Glycogen storage disease type IV: novel mutations and molecular characterization of a heterogeneous disorder.
Glycogen storage disease type IV (GSD IV; Andersen disease) is caused by a deficiency of glycogen branching enzyme (GBE), leading to excessive deposition of structurally abnormal, amylopectin-like glycogen in affected tissues. The accumulated glycogen lacks multiple branch points and thus has longer outer branches and poor solubility, causing irreversible tissue and organ damage. Although classic GSD IV presents with early onset of hepatosplenomegaly with progressive liver cirrhosis, GSD IV exhibits extensive clinical heterogeneity with respect to age at onset and variability in pattern and extent of organ and tissue involvement. With the advent of cloning and determination of the genomic structure of the human GBE gene (GBE1), molecular analysis and characterization of underlying disease-causing mutations is now possible. A variety of disease-causing mutations have been identified in the GBE1 gene in GSD IV patients, many of whom presented with diverse clinical phenotypes. Detailed biochemical and genetic analyses of three unrelated patients suspected to have GSD IV are presented here. Two novel missense mutations (p.Met495Thr and p.Pro552Leu) and a novel 1-bp deletion mutation (c.1999delA) were identified. A variety of mutations in GBE1 have been previously reported, including missense and nonsense mutations, nucleotide deletions and insertions, and donor and acceptor splice-site mutations. Mutation analysis is useful in confirming the diagnosis of GSD IV--especially when higher residual GBE enzyme activity levels are seen and enzyme analysis is not definitive--and allows for further determination of potential genotype/phenotype correlations in this disease.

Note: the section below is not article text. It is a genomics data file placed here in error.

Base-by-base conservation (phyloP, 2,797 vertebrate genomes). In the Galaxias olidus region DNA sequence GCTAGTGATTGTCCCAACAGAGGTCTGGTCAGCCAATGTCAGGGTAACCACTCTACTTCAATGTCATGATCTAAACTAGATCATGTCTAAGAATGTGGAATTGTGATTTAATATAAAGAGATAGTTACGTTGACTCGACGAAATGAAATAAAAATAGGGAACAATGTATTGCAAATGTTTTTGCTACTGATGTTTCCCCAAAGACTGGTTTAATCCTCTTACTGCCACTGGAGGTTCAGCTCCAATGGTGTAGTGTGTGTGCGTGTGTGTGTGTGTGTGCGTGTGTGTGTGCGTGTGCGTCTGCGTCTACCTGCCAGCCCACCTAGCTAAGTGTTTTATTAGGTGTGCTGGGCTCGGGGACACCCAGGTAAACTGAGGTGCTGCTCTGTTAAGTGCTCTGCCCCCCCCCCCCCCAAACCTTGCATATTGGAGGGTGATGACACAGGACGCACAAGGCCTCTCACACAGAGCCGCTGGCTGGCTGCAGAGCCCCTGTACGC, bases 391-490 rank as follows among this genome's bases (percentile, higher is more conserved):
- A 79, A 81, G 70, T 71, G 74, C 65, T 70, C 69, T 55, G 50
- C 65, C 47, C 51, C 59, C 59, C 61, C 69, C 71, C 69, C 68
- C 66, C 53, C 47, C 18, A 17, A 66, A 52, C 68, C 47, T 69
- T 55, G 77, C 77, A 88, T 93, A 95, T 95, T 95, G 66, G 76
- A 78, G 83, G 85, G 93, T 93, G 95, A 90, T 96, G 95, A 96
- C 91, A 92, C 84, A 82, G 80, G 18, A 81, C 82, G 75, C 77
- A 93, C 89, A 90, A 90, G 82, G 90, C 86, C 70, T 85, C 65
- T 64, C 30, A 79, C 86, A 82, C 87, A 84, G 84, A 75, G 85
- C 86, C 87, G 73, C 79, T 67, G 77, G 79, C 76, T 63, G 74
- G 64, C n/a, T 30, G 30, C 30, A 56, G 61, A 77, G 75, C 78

Li, S-C; Chen, C-M; Goldstein, JL; Wu, J-Y; Lemyre, E; Burrow, TA; Kang, PB; Chen, Y-T; Bali, DS
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